Yesterday, I was interviewed on television regarding the publication of my latest book. I was asked what the book was all about. After I had mentioned a few of the facts found in the book, I realized that the interviewer wanted a summary of the entire book in no more than two or three minutes. In five minutes, I hadn’t finished the first chapter. It was a disaster. Returning home, I immediately summarized the novel as I should have earlier. This is the way it should have been reported:
The Hidden Saint tells the story of two men, one a historical figure and the other a fictitious figure. Carlo Borromeo, the historical figure, becomes Pope Pius IV’s secretary of state. He assumes his duties with fortitude and quickly progresses up the ecclesial ladder—a deacon, priest, bishop and finally archbishop of Milan. Taking on the reins of his archdiocese, Carlo dedicates his life to sanctifying its 3,000 clergy and 800,000 people by implementing the decrees of the recently concluded Council of Trent.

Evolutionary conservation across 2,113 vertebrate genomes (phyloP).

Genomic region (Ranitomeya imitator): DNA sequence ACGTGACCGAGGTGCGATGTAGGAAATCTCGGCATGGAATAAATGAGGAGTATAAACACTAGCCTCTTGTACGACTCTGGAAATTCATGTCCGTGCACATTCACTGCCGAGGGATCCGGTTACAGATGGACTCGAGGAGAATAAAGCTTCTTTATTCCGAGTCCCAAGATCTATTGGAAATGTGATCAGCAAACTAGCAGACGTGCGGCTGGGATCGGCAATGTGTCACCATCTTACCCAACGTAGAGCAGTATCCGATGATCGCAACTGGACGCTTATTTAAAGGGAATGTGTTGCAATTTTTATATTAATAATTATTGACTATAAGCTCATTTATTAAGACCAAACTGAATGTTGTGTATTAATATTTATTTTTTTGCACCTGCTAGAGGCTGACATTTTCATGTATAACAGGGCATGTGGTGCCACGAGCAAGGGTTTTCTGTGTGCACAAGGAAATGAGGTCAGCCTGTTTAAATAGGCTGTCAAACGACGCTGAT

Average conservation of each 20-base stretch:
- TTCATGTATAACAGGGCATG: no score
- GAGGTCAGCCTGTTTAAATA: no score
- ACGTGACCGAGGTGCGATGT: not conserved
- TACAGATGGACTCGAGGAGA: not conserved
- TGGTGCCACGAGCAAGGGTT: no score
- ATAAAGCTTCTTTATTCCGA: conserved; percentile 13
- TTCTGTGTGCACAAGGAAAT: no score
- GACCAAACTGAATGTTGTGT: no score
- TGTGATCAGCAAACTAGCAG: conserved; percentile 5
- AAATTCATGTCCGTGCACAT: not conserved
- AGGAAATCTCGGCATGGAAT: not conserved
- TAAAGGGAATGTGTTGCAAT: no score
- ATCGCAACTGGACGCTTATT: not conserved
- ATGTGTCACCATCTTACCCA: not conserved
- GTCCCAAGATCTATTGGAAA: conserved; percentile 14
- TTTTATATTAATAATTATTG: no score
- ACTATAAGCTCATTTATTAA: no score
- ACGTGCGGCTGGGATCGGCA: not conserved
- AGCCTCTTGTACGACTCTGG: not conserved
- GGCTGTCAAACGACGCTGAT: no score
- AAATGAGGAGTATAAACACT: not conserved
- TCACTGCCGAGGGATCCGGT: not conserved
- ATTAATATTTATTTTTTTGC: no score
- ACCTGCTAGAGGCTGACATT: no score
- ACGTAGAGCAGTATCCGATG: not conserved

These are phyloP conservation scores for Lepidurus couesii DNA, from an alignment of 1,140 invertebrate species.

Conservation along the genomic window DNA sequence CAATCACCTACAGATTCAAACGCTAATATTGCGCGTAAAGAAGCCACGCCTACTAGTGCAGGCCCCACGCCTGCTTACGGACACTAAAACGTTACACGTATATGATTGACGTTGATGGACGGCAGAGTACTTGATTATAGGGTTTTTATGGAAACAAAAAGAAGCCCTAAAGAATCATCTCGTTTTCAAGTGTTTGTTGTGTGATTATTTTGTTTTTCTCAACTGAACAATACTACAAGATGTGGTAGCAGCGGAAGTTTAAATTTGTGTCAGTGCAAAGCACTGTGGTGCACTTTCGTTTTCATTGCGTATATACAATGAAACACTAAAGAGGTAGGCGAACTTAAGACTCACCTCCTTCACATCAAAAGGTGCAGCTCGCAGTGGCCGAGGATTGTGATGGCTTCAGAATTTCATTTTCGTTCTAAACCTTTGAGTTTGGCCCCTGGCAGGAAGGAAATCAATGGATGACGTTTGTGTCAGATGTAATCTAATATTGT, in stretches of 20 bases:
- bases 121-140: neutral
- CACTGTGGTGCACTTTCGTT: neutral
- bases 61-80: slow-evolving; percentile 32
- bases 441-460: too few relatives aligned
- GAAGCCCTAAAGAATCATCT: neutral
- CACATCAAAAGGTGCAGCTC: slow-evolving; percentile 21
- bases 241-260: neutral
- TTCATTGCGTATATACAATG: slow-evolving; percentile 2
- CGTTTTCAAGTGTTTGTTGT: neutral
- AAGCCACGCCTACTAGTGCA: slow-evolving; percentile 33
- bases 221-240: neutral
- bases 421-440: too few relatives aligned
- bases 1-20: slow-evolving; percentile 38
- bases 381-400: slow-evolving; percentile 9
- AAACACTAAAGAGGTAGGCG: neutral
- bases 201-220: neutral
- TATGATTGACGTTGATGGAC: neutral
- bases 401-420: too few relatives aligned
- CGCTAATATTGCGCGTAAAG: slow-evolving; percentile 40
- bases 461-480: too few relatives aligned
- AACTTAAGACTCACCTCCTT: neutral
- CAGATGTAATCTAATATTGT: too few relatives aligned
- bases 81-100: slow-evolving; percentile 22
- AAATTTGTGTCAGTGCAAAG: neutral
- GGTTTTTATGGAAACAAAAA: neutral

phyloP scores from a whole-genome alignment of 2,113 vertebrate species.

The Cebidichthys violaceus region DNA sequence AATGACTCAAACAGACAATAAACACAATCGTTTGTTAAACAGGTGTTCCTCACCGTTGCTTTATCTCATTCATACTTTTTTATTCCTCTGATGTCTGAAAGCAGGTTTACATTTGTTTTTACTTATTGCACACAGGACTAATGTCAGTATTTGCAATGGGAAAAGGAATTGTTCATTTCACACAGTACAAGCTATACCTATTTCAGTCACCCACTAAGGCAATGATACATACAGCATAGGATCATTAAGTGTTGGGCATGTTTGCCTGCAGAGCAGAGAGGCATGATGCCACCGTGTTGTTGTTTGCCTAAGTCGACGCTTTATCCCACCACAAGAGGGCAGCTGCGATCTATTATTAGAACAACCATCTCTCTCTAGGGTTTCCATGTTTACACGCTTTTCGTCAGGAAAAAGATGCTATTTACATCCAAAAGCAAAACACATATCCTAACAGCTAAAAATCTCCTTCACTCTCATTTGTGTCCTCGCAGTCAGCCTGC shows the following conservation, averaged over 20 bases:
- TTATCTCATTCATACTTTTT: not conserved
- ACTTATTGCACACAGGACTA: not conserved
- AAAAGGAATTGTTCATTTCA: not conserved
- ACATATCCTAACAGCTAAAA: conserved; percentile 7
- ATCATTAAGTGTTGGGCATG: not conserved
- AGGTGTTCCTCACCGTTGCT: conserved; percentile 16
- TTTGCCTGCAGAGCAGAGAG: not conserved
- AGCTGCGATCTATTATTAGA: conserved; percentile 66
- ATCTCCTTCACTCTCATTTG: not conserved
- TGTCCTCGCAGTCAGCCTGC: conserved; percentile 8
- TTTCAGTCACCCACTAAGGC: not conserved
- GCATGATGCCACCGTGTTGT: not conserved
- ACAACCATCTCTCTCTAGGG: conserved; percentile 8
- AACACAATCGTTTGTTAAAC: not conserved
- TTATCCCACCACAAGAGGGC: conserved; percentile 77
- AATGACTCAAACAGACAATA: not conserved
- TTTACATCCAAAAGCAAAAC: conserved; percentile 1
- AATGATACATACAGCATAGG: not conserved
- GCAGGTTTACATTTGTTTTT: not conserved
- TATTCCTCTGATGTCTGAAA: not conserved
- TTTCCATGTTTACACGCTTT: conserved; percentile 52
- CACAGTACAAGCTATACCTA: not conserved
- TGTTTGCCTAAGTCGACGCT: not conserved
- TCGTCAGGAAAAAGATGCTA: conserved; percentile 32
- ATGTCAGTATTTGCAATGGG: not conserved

The fictitious character, Roberto Vecchi, is somewhat of a duplicitous individual. On the one hand, he faithfully serves his master, Carlo, for Roberto is a swordsman of remarkable skill and pride. On the other hand, Roberto hopes to benefit monetarily by Carlo’s rise up the ecclesial hierarchy. Carlo, aware of Roberto’s shortcomings, reminds him that within every man there lies a hidden saint. Roberto scoffs at this for he knows his own moral failings. And therein lies the story.